Over the past few years, preserving the mental health of police officers has become a significant priority. The impact of mental illness on law enforcement, including issues surrounding addiction, is more apparent than ever. After all, these professionals are at high risk for developing poor mental health as a direct result of the occupational culture and regular exposure to high-stress situations.
Police Officers Face an Increased Risk of Mental Health Issues
Researchers have found that due to the daily psychological stress police officers face, they remain at a higher risk for various physical and mental health complications than the general public. Some of the most commonly diagnosed mental health complications include:
- Post-traumatic stress disorder (PTSD)– Approximately 1-3 percent of the general population suffers from PTSD. In comparison, prevalence is as high as 20 percent among police officers. This is because police officers typically face repeated exposure to trauma. Unfortunately, this condition is also often accompanied by rage and alcohol abuse.
- Other trauma-related disorders — From sleep disorders to intense anxiety and depression, police officers are in danger of developing a trauma-related condition. Although all individuals are unique in terms of how they process and cope with trauma, law enforcement officers face potentially life-threatening situations.
- Substance abuse disorders — Poor mental health and substance abuse often go hand in hand, as individuals attempt to self-medicate. One study found that 11 percent of urban male officers and 16 percent of urban female officers were at risk for alcoholism.
In the same study, 23 percent of male and 25 percent of female officers reported having suicidal thoughts, while only 13.5 percent of civilians said the same. Overall, female officers working day shifts were more prone to suicide ideation and depression, whereas male officers working the afternoon or night shift were more prone to PTSD.
Once again, individuals are unique in terms of their personal well-being, coping skills, and environment. However, the link between trauma, poor mental health, and substance abuse is clear. In fact, researchers recently discovered that 42 percent of those diagnosed with PTSD also met the criteria for alcohol use disorder.
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Breaking Down the Stigma of Mental Illness Among Police Officers
As more and more people become aware of the implications associated with poor mental health, a greater number of police officers share their stories. Dealing with the effects of being a police officer can be challenging, especially in terms of:
- Chronic stress — Police officers have one of the nation’s highest rates of suicide. Having to regularly evaluate and cope with complex and difficult situations often leads to increased levels of stress and, for some, diminished mental health.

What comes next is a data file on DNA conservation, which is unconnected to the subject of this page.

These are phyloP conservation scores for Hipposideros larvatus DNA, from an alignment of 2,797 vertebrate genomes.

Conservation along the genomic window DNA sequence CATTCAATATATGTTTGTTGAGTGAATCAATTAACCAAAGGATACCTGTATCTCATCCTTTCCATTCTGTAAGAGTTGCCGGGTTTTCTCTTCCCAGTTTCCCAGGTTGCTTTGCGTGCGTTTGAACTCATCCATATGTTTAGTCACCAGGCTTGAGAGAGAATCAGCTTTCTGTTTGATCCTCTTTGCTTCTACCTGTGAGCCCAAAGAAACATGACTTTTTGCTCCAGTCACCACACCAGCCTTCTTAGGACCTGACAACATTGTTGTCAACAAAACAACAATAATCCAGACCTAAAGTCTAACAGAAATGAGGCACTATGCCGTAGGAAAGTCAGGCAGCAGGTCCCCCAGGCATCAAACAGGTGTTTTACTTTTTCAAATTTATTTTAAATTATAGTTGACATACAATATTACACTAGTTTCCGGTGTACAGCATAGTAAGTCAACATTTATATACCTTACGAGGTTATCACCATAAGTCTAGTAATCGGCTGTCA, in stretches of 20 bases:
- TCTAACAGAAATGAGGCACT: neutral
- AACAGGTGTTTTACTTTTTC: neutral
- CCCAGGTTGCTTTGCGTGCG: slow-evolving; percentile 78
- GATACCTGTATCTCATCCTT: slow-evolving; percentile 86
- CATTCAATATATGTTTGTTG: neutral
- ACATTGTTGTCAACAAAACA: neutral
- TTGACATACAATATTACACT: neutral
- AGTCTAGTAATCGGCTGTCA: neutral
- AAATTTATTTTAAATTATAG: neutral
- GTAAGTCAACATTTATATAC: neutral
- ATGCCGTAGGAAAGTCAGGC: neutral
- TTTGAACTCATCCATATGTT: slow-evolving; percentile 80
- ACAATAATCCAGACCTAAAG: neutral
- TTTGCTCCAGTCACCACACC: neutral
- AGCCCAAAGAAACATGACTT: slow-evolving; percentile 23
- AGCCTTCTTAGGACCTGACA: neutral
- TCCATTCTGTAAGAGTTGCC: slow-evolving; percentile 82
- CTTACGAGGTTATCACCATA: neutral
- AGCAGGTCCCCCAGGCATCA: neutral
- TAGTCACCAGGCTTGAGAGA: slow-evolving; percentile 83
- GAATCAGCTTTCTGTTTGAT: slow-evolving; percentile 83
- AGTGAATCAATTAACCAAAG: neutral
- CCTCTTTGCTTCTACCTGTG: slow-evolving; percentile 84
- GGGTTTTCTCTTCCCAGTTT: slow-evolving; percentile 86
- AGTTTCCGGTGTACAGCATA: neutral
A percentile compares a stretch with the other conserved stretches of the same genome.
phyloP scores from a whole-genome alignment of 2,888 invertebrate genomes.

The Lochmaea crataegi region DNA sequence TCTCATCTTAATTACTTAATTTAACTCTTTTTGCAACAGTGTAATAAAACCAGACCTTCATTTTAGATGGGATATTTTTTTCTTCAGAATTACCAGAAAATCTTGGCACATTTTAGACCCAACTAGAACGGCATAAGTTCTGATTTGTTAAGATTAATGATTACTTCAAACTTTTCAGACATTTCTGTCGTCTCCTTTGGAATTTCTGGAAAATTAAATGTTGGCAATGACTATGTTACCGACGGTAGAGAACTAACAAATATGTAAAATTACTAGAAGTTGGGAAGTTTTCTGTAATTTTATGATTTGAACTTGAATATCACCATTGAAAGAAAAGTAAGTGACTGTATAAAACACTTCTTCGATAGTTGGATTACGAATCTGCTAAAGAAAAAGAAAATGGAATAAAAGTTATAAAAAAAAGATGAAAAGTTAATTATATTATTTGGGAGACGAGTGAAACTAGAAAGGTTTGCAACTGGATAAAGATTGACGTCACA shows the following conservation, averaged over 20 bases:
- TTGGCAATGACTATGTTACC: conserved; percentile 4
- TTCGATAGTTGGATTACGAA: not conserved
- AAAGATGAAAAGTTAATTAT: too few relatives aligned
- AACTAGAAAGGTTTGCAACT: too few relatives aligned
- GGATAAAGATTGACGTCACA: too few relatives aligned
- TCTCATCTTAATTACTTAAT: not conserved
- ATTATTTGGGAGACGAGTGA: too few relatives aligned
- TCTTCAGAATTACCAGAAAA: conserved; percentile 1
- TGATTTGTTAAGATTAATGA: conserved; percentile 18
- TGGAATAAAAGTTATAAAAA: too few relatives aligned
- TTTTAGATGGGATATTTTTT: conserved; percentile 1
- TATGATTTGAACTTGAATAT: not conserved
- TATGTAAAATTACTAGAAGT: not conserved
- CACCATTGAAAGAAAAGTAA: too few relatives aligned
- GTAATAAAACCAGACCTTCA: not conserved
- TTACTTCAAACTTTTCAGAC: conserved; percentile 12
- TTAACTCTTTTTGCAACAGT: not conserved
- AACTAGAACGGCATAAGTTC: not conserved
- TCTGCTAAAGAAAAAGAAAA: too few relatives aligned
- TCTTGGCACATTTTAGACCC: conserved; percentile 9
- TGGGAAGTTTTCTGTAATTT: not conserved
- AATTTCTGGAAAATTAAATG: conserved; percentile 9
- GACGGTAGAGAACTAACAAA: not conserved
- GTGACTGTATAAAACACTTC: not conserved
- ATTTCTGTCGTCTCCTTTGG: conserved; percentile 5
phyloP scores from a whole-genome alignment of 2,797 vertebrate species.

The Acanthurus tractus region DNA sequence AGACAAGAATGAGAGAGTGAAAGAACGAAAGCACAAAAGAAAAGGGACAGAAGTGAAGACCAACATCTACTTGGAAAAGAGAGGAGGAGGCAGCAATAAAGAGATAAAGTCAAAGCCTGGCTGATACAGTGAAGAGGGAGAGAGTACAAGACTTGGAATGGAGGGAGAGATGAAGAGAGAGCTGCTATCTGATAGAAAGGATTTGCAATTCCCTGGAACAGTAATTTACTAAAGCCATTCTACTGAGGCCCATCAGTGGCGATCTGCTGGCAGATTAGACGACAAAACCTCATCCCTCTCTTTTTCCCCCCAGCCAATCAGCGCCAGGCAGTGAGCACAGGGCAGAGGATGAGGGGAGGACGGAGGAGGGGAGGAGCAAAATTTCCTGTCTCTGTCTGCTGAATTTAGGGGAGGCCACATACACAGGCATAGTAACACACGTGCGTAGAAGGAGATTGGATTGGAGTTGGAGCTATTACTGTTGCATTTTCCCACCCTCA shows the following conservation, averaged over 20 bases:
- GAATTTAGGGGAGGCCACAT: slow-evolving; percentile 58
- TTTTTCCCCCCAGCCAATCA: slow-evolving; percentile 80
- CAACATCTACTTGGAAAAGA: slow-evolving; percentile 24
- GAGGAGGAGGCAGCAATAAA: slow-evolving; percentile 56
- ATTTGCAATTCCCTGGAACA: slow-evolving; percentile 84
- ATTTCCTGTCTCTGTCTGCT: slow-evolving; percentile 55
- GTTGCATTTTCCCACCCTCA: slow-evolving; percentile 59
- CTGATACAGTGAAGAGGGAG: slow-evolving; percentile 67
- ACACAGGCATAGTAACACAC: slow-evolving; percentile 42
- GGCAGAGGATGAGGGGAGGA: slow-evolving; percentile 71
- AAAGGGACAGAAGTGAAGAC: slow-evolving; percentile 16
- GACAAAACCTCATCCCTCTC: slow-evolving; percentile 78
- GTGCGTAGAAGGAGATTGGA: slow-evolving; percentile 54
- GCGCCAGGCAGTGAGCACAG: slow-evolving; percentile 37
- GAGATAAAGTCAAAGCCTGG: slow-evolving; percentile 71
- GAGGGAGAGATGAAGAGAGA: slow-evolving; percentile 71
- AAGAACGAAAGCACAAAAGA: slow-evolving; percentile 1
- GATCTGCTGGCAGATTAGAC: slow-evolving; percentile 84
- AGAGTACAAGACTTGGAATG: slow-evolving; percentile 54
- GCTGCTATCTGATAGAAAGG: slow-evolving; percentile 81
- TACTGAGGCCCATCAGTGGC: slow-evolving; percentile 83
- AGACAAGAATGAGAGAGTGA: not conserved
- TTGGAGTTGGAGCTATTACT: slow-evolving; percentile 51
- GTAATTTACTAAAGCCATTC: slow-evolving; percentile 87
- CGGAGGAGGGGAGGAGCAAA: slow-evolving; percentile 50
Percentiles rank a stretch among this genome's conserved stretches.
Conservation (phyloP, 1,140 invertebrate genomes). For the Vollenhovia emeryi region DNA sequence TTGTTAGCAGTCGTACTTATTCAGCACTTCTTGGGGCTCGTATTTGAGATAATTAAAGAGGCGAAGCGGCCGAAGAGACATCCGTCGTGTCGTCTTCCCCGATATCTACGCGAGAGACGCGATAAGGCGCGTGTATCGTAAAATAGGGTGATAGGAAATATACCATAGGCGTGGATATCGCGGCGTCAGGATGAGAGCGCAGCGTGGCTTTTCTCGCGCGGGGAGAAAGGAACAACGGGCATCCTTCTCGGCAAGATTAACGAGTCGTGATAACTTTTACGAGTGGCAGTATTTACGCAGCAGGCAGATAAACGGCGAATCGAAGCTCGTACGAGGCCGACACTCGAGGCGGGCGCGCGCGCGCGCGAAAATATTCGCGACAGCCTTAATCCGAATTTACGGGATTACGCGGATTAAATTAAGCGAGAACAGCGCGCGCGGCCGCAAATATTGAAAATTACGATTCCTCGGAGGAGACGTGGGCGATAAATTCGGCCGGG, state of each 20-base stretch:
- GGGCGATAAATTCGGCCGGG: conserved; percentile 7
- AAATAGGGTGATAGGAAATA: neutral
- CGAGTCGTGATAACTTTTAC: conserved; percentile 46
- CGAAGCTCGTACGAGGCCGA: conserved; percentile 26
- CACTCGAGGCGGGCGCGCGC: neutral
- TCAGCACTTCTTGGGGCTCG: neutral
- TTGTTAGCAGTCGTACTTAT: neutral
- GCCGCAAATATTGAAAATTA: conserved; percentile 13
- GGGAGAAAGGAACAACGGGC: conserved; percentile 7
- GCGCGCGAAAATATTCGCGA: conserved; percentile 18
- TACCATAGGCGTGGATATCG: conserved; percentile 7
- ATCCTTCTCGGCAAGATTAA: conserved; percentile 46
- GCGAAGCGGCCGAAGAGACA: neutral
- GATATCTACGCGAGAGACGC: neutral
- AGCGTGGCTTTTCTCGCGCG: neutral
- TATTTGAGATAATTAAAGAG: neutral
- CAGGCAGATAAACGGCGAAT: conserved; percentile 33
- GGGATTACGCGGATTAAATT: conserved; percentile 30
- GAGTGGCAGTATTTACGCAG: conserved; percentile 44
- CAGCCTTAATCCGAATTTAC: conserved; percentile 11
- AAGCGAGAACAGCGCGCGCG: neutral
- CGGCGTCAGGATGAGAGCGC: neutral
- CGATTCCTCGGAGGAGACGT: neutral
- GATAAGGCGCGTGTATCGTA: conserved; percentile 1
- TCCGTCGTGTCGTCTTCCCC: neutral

- Family life — Long hours and rotating shifts cause some police officers to struggle to balance their work and home life. This can be particularly hard when officers have a spouse and/or children.
- Isolation — Although police officers often spend an immense amount of time with other officers, they may feel isolated from others in their community.
For years, police officers tried to maintain a “tough” image — even if they were struggling with their mental health. Law enforcement culture values self-reliance, strength, and competency. This ends up discouraging help-seeking behaviors when needed.
Although this associated stigma is still a major issue, it is certainly waning in recent years; today, people tend to view speaking about such issues as a sign of strength, not weakness.
By seeking assistance, police officers no longer need to suppress damaging emotions. Ignoring mental health needs is not just dangerous for their own health but also to those around them. This profession requires a clear, sound mind.
When they become more aware of the consequences of mental illness, police officers will also be able to perform their duties in a more efficient, safe manner. For example, mental illness was involved in 25 percent of police shootings in 2017. A greater understanding could improve associated responses and, in turn, save lives.
How to Seek Help
As a police officer, you are part of a complex culture, which can make asking for help challenging. In order to heal and be the best you can be (both on the job and at home), you must overcome your fears and seek assistance. There is no need to suffer in silence.
Whether you are struggling with an anxiety disorder, PTSD, substance abuse disorder, or other underlying issue, don’t face your symptoms alone. With so many treatment options available, you will benefit from a comprehensive, tailored plan that targets your unique needs.
If you are ready to begin living the life you truly deserve, contact us today. We’re here to help you — just like you help your community day in and day out.